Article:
A Path Through the Experts

Problem Solving Skills

When I was an officer in the US Navy, I learned an important lesson. If you have a problem to solve, track down the subject-matter experts. In the Navy, the experts were the Chief Petty Officers. These were the guys who had undergone specialized training then worked for decades in a particular area (such a diesel engines or guns or electronics). They had earned their stripes solving hard problems. Nine times out of ten, the Chief knew the answer. And if he didn’t, he knew who to ask.

That is how I approached two of the key problems in making a documentary on creation and Genesis. What should I talk about and whom should I interview?

I began to ask around: Who were the veterans in the field who had studied their subject area up to the PhD level? Who had been writing and speaking on it for decades? And who had respect from their peers as one of the best experts on that topic?

Gordon Wilson in Sri Lanka with a friend

The first scientist a friend recommended I talk to was Gordon Wilson, PhD. Gordon is a biologist who teaches at New St. Andrews College in Idaho. He is a tall man with a shock of blonde hair and a friendly face. Besides being an exceptional teacher (one of his former students told me), he loves turtles and knows an enormous amount about them. Gordon has also written an excellent high-school/college biology textbook from a creationist perspective entitled The Riot and the Dance.

When I called Gordon and explained what I wanted to do, he was very encouraging. He said that the approach of telling the positive creation account was a good idea. But, he said, his specialty was more in specific areas of biology instead of the big picture. He recommended I speak to someone who had done more work than he had on the various issues of creation, so he said I should talk to Kurt Wise.

Kurt, now a professor at Truett-McConnell University, had received his PhD in paleontology from Harvard under the legendary Stephen Jay Gould.  Gordon did warn me, however, that Kurt didn’t use a cell phone and so could be hard to catch in his office.

Over and over again, Kurt showed how the scientific data fit with the Biblical record, and that the Bible is a reliable book of history whether we understand the science behind every aspect of it or not.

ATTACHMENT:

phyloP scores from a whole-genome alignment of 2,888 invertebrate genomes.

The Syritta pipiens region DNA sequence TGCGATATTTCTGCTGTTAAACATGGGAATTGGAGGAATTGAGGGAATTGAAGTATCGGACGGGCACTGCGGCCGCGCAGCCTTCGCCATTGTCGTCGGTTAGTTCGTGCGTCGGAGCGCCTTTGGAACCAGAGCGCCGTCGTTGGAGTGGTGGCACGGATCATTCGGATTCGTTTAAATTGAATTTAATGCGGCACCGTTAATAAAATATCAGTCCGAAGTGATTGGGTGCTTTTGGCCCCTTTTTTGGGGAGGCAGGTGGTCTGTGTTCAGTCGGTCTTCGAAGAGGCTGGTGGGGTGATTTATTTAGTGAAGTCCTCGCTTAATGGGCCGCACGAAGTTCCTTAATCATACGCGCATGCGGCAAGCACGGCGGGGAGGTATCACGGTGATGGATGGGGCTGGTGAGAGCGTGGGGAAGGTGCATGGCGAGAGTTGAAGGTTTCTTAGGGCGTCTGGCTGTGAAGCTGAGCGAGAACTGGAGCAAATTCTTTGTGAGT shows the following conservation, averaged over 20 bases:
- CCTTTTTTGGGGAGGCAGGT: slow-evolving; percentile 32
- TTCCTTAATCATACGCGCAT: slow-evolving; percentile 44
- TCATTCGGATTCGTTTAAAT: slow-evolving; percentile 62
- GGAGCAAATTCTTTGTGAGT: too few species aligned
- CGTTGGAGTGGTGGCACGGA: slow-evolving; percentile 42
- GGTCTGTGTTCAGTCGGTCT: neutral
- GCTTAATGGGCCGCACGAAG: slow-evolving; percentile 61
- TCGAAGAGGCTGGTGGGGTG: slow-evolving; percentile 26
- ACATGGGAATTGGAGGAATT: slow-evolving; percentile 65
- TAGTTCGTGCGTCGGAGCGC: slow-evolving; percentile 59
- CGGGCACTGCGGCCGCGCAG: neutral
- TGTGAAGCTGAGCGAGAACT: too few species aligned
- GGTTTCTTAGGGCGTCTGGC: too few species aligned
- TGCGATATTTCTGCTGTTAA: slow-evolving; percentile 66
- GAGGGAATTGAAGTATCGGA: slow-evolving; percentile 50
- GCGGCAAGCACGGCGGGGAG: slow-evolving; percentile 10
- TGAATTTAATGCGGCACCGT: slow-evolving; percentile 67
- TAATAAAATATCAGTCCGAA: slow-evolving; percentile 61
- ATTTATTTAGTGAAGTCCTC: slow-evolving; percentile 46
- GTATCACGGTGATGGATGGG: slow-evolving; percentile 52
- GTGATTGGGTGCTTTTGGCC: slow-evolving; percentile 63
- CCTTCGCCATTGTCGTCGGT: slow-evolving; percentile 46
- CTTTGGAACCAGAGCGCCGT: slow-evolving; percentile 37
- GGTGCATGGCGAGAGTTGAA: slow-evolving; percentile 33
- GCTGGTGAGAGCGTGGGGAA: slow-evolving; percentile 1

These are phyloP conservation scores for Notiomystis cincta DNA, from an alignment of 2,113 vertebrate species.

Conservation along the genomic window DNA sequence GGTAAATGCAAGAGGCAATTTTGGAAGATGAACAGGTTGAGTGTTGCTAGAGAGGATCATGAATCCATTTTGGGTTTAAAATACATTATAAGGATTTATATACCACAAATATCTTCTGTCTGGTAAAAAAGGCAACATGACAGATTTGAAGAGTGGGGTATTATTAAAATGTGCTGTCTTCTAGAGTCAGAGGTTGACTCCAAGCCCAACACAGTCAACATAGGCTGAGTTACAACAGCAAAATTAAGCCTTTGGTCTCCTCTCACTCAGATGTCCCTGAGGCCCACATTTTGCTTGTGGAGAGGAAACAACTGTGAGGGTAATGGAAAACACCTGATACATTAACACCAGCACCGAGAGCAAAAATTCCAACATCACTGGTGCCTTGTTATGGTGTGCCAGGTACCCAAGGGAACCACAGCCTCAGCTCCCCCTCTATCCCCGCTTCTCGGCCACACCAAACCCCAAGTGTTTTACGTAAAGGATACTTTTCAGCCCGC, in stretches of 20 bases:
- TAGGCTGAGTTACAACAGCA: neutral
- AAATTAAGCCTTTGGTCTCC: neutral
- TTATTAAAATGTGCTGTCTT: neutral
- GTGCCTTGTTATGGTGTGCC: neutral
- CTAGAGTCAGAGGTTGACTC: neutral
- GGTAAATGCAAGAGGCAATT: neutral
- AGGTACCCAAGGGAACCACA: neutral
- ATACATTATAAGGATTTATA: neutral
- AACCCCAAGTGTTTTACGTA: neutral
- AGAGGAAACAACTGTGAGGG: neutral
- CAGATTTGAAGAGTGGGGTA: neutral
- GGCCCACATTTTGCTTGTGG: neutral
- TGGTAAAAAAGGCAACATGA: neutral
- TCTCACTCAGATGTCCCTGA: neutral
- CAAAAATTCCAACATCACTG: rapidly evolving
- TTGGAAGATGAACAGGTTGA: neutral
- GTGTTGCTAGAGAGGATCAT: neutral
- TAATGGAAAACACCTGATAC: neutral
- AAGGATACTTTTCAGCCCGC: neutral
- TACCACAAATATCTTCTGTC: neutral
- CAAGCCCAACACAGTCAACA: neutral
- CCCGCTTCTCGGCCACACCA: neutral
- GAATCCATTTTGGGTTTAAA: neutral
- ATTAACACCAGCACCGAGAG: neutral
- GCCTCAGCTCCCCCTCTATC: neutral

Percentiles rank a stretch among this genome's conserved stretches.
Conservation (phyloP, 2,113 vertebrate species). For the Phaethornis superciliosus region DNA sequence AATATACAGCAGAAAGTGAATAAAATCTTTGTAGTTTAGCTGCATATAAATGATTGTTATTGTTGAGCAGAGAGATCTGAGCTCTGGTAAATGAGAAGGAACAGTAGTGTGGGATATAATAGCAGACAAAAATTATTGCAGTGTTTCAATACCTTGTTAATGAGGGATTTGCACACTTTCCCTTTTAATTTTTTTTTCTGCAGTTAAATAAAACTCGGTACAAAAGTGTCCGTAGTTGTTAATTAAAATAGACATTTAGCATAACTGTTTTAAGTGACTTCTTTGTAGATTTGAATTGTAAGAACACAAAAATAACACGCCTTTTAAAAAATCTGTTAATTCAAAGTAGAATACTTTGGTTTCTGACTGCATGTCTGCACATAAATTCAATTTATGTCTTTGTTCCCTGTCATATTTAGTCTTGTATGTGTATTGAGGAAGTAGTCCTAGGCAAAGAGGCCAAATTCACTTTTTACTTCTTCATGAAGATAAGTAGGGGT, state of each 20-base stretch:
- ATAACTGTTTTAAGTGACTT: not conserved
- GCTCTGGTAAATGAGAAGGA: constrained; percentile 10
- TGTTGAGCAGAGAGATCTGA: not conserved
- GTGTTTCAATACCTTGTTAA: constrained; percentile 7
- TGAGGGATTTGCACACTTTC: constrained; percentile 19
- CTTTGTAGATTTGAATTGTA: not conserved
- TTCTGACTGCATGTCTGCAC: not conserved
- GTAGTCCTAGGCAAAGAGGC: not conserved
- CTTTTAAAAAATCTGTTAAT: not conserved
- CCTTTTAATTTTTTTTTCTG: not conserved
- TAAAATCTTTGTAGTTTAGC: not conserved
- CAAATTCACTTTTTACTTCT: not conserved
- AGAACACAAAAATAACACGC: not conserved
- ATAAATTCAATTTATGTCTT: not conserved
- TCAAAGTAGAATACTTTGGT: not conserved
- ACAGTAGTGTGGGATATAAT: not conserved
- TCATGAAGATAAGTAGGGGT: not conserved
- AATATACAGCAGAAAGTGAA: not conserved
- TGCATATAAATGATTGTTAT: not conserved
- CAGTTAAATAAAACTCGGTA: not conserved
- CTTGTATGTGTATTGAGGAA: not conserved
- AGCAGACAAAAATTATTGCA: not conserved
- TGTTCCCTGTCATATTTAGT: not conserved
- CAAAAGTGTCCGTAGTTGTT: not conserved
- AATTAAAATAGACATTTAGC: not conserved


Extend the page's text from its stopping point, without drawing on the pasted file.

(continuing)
For about two weeks I tried calling Kurt, but to no avail. I tracked down one of his books and read it: Faith, Form and Time. It is very helpful overview of many of the issues in creation, including honest observations on some of the lesser understood and challenging areas of creation science.

Over and over again, Kurt showed how the scientific data fit with the Biblical record, and that the Bible is a reliable book of history whether we understand the science behind every aspect of it or not.  I liked that.

It was one afternoon that I happened to catch Kurt in his office.  He was a bit cautious: how did I know to

Kurt Wise explaining the complexity of life in Dayton, TN

call him, who was I, and why was I doing a documentary on Genesis?  After hearing a little of my story, he said he had ten minutes to talk.

110 minutes later, I hung up, a bit mentally exhausted.  It was an exceptionally insightful conversation. He talked about the role of the Bible in understanding creation, what science really is, his particular background, various issues in the world of creation, people I should talk to, etc. etc.  What I found so captivating was his deep love for understanding God’s creation through scientific study.  At one point in the conversation, he said, “If more people understood how science really works, there wouldn’t be so much perceived conflict between science and the Bible. The truth is, there really isn’t a conflict.”

Branching Out

From Kurt, my list of recommendations began to branch out, one person recommending others, and they in turn recommending more: John Baumgardner (physicist), Jonathan Sarfati (chemist), Paul Nelson (philosopher), Steve Austin (geologist), Todd Wood (biologist), Marcus Ross (paleontologist), Rob Carter (marine biologist/geneticist), Stuart Burgess (engineer), Andrew Snelling (geologist), and so on and so forth. During this process, I have spoken to over 40+ scientists, writers, and experts as I tried to understand the real issues at hand, as well as identify the handful of people to interview.

Many people don’t realize that there is a solid body of smart, dedicated scientists who have for decades been doing insightful scientific research in the area of creation science.

Part of that process has been painful since I was not able to include some really exceptional scientists in the project simply because I didn’t have a good place to fit them in. Sometimes it was the result of having multiple people who were complimentary experts, although more often it was because I was not going in depth in their areas of expertise. Although we do cover many areas, there is just so much that we simply could not discuss due to time.

The truth is, this documentary and teaching series is exposing the tip of an iceberg. Many people don’t realize that there is a solid body of smart, dedicated scientists who have for decades been doing insightful scientific research in the area of creation science. They represent a wide variety of scientific and theological backgrounds, and yet everyone I’ve spoken to agrees that the book of Genesis is an accurate historical account which must be taken into consideration when one is doing any kind of science, especially the historical sciences.

As I pulled together a list of potential names, I found myself needing to figure out an overall structure for the film. How was I going to put everything together?

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